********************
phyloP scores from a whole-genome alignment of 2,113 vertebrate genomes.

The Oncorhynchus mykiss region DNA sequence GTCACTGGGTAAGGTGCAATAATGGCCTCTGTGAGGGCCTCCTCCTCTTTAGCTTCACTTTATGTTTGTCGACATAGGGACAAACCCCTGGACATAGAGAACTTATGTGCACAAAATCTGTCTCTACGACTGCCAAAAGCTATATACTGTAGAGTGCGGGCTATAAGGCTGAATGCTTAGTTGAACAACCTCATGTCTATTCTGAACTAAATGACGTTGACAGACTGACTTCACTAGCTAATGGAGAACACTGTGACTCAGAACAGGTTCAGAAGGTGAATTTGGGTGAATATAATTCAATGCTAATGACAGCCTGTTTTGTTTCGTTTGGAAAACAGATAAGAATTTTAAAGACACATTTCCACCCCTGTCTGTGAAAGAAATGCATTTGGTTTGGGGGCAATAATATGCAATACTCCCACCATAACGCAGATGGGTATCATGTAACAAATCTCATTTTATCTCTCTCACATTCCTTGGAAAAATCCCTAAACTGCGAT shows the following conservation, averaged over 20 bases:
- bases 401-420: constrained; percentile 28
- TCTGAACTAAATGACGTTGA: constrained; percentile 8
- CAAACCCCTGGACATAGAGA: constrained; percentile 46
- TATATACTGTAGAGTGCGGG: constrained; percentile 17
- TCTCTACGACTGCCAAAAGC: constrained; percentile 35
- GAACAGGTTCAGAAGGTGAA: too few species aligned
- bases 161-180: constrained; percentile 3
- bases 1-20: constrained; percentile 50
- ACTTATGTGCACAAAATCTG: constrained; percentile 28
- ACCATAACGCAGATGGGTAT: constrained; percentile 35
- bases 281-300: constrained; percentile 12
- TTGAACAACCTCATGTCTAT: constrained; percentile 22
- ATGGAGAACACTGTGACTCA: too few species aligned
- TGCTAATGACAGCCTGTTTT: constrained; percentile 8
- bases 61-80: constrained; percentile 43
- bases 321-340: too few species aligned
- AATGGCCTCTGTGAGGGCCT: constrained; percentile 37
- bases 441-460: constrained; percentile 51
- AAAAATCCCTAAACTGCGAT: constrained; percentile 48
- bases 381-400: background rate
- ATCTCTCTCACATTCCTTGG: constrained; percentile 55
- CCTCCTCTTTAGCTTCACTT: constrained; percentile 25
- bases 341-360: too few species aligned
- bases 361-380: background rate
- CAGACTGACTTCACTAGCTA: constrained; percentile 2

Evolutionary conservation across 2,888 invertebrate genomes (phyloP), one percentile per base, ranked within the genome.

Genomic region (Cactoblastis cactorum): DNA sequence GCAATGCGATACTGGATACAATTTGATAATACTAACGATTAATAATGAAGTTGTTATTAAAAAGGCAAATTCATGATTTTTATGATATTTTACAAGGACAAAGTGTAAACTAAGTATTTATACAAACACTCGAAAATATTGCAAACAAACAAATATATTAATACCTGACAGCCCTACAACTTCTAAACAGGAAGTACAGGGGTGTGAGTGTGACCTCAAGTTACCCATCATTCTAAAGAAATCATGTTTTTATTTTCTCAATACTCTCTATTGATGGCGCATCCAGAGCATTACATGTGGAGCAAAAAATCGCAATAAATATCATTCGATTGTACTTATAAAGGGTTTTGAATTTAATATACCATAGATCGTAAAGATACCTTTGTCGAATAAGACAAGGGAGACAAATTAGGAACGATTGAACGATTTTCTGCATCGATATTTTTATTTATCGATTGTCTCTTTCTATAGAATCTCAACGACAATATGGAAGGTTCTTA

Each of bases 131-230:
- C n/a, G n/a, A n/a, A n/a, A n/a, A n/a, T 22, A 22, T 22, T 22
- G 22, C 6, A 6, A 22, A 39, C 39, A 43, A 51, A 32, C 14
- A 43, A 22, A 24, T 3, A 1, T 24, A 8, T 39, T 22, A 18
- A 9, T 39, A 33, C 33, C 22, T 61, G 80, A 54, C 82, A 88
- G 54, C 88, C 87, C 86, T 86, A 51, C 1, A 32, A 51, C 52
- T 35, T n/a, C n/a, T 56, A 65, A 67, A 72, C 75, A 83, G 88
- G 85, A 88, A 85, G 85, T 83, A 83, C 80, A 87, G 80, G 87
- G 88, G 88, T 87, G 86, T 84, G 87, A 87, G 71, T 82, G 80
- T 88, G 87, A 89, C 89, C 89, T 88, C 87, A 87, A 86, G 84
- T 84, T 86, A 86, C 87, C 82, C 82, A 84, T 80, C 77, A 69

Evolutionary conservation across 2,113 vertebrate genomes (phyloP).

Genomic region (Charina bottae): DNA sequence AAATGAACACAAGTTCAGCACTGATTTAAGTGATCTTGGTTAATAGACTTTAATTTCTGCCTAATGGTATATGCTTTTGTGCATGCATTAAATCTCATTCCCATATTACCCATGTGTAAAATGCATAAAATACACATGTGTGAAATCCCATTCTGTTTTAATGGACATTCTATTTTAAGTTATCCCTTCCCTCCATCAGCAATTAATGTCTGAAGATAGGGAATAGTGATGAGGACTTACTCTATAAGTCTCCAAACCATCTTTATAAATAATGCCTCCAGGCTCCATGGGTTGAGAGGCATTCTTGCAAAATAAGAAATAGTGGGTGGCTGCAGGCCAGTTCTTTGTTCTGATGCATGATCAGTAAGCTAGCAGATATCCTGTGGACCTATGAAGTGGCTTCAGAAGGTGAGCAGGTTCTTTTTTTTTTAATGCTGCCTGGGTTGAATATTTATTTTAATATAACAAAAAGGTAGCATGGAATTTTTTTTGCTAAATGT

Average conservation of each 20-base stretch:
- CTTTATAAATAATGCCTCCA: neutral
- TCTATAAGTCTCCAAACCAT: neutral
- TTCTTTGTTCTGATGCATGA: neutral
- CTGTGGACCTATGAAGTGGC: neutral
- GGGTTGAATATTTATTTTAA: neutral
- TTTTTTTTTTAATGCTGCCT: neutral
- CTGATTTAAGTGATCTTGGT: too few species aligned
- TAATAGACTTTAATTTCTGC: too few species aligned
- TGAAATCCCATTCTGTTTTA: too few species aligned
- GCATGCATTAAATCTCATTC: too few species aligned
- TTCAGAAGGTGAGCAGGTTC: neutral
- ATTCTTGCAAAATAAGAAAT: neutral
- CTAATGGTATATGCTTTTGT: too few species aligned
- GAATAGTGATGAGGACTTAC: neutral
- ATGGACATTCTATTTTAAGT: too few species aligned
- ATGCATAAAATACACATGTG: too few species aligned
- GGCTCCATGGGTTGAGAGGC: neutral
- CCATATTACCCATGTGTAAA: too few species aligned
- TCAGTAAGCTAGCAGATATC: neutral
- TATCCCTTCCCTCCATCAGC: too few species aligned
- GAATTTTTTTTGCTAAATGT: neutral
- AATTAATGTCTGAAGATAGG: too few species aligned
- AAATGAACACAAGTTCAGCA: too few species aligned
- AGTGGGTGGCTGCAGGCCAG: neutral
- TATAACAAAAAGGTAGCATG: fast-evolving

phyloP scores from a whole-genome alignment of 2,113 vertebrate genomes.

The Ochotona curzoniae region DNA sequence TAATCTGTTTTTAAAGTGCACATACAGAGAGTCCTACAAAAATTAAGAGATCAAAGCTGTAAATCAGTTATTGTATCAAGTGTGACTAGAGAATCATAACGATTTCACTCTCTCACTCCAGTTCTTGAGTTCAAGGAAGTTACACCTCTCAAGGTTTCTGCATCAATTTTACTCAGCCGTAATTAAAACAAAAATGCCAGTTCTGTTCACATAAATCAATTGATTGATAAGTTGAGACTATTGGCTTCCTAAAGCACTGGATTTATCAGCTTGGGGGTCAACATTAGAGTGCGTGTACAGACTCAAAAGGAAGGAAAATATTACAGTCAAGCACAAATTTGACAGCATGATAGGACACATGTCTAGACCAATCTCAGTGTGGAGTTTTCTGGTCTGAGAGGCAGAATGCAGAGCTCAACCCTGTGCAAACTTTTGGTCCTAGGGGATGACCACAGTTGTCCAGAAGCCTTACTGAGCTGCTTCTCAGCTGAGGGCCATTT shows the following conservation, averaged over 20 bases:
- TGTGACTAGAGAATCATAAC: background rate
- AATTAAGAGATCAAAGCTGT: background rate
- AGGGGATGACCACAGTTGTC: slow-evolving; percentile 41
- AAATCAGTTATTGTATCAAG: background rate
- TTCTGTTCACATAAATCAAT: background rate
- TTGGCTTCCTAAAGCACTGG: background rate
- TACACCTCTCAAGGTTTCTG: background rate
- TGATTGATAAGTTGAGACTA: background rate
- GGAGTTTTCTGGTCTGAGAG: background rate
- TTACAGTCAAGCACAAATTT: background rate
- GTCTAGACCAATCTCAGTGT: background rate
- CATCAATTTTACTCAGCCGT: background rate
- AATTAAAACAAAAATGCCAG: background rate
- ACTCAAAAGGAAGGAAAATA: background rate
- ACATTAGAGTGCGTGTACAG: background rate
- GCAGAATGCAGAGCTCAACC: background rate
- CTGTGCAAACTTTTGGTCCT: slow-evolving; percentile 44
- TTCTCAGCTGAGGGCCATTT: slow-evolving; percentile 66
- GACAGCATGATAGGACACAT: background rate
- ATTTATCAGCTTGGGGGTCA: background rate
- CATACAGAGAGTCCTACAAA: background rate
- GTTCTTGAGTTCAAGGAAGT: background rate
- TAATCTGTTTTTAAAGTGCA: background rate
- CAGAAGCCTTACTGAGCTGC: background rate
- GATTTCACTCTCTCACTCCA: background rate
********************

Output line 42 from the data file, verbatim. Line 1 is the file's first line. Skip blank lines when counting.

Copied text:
Genomic region (Charina bottae): DNA sequence AAATGAACACAAGTTCAGCACTGATTTAAGTGATCTTGGTTAATAGACTTTAATTTCTGCCTAATGGTATATGCTTTTGTGCATGCATTAAATCTCATTCCCATATTACCCATGTGTAAAATGCATAAAATACACATGTGTGAAATCCCATTCTGTTTTAATGGACATTCTATTTTAAGTTATCCCTTCCCTCCATCAGCAATTAATGTCTGAAGATAGGGAATAGTGATGAGGACTTACTCTATAAGTCTCCAAACCATCTTTATAAATAATGCCTCCAGGCTCCATGGGTTGAGAGGCATTCTTGCAAAATAAGAAATAGTGGGTGGCTGCAGGCCAGTTCTTTGTTCTGATGCATGATCAGTAAGCTAGCAGATATCCTGTGGACCTATGAAGTGGCTTCAGAAGGTGAGCAGGTTCTTTTTTTTTTAATGCTGCCTGGGTTGAATATTTATTTTAATATAACAAAAAGGTAGCATGGAATTTTTTTTGCTAAATGT